Whether you think exercise needs to hurt to “count,” or that walking isn’t good enough, get ready to open your mind to some new—and freeing—fitness possibilities.
Every season, it seems like there’s a new fitness tenet to follow or must-do mantra to guide us. But what if those golden rules are really sapping your physique changes, harming your recovery and sabotaging your wellness journey? We asked the experts to walk us through a few of the classic fitness rules that should be smashed, immediately.
OLD RULE #1
IF YOUR MUSCLES ARE SORE, YOU NEED TO STRETCH
“People think that when they feel stiff and tight it’s because their muscles need to stretch,” says Miranda Esmonde-White, a Canadian fitness pioneer and author of The Movement Miracle, a new book on stretching and strengthening. Unfortunately, the benefits of traditional stretching for stiffness are fleeting, and don’t really address the problem, she says. “Stiffness is caused when a joint is tight and losing its mobility, it’s not about one or two muscles.” Once a classically trained ballerina with the National Ballet of Canada, Esmonde-White understands flexibility. Instead of static stretching of isolated muscle groups, she recommends working on dynamic movements to stay limber and pain-free, particularly as we get older.
“Whether it’s the primary part of your exercise routine, or it’s a secondary piece you layer in, there are so many benefits to walking.”
OLD RULE #2
KEEP REST DAYS TO A MINIMUM
“We think that all the work is being done in the gym,” says Sonia Jhas, a Toronto based health and wellness expert and author of I’ll Start Again Tomorrow (And Other Lies I’ve Told Myself). “But the actual change happens when your body is resting and recovering,” she says. That’s when your body is tending to muscle and tissue repair, and strength building, and why the days when you’re not exercising are crucial. Whether you’re a jogger, logging kilometres on a bicycle or working on your tennis game, you need to give your body a rest between big sweat sessions. (If you’re lifting weights, that’s why you don’t target the same muscle groups two days in a row.) If you’re not resting and recovering to the degree your body needs, you’re really just taking one step forward and one step back, says Jhas.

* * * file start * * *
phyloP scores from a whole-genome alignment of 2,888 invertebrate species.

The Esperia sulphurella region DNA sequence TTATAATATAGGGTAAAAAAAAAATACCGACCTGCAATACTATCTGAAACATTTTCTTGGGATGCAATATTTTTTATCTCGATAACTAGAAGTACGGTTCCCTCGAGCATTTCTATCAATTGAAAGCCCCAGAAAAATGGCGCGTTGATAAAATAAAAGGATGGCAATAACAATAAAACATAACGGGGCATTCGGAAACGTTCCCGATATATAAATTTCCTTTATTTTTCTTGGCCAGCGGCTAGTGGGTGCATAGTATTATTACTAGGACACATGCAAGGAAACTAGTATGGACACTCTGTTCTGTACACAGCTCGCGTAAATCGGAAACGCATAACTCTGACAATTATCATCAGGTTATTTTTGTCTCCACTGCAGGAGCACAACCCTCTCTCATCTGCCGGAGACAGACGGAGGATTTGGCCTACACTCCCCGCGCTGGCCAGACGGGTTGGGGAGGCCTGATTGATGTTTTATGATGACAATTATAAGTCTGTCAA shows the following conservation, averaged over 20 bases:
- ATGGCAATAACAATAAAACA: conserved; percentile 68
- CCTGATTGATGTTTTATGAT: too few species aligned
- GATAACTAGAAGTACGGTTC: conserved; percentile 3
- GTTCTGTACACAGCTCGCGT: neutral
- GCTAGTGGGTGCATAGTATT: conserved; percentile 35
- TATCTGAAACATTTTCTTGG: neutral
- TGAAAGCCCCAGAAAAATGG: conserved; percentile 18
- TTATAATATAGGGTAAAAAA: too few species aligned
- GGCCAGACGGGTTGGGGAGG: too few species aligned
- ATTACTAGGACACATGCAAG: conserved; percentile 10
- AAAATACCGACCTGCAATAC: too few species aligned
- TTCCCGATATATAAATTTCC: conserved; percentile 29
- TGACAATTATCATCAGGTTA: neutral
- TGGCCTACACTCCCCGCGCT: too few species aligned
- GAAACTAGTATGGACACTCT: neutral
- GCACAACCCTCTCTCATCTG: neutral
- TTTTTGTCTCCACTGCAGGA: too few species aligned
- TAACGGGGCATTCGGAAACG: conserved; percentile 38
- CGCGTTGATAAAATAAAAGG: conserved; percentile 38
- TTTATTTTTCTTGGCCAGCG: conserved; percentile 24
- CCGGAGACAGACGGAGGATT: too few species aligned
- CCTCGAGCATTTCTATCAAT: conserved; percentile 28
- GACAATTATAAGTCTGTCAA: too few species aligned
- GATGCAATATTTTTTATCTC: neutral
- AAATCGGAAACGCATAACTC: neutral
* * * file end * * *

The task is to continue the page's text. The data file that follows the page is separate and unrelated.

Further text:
OLD RULE #3
WALKS ARE FOR WARMING UP
Walking isn’t just good prep for a Pilates class, or an excellent cool-down after a session at the gym. Walking itself really can be counted as a workout, too, says Jhas. There’s plenty of research to back up the fact that walking has big health benefits that range from boosting energy levels to improving mood. “I think it’s so underrated, because ultimately that daily movement, getting the steps in, roughly 10,000 a day, shifts your body composition, the strength in your lower body and in your core,” she says. Walking for fitness can look like a brisk 30-minute session over your lunch hour or a series of short, leisurely strolls throughout the day, or anything in between. “Whether it’s the primary part of your exercise routine, or it’s a secondary piece you layer in, there are so many benefits to walking,” says Jhas.
OLD RULE #4
IT’S ONLY AN EFFECTIVE WORKOUT IF IT HURTS
“The fitness industry promotes the concept that more is better and that we can always push ourselves a little bit further to become stronger—more reps, more weights, go faster and sweat more,” says Esmonde-White. But if we’re constantly driving ourselves to the limit in the gym or on a spin bike, we’re bound to cause injuries. “We’ve all heard the ‘no pain, no gain,’ mantra, but I believe this is outdated,” says Esmonde-White. Pain is a neurological message telling us that something is wrong with our body and warning of potential damage, so it should be treated as such, she says. Instead of working harder, we should be working smarter—and pain-free.
OLD RULE #5
LIFTING HEAVY WEIGHTS IS THE BEST WAY TO GET STRONG
“People know that they need to gain strength, but they perform exercises with machines and weights, which contract and shrink the muscles around their joints,” says Esmonde-White. Of course, there are several methods of strength training using equipment in the gym and at home that are safe and effective for building muscle, but they shouldn’t sacrifice mobility. Ongoing research shows that you don’t need to lift heavier to get stronger. Body-weight-based moves (think planks, squats and push-ups) that utilize a full range of motion can be just as effective.
OLD RULE #6
YOU MUST STICK TO A STRICT FITNESS ROUTINE
Consistency may be the backbone of any healthy habit, but a stalled routine can hinder your fitness journey in a couple of ways. For one, doing the same thing all the time will eventually lead you to a plateau in your training. It’s important to mix it up to keep your workouts challenging for your body, while a bit of variety also makes exercise fun. Studies have proved that mixing up your workouts can increase your motivation without getting in the way of results. “It’s about discovering for yourself a system and a rhythm of working out that has you feeling energized and strong,” says Jhas.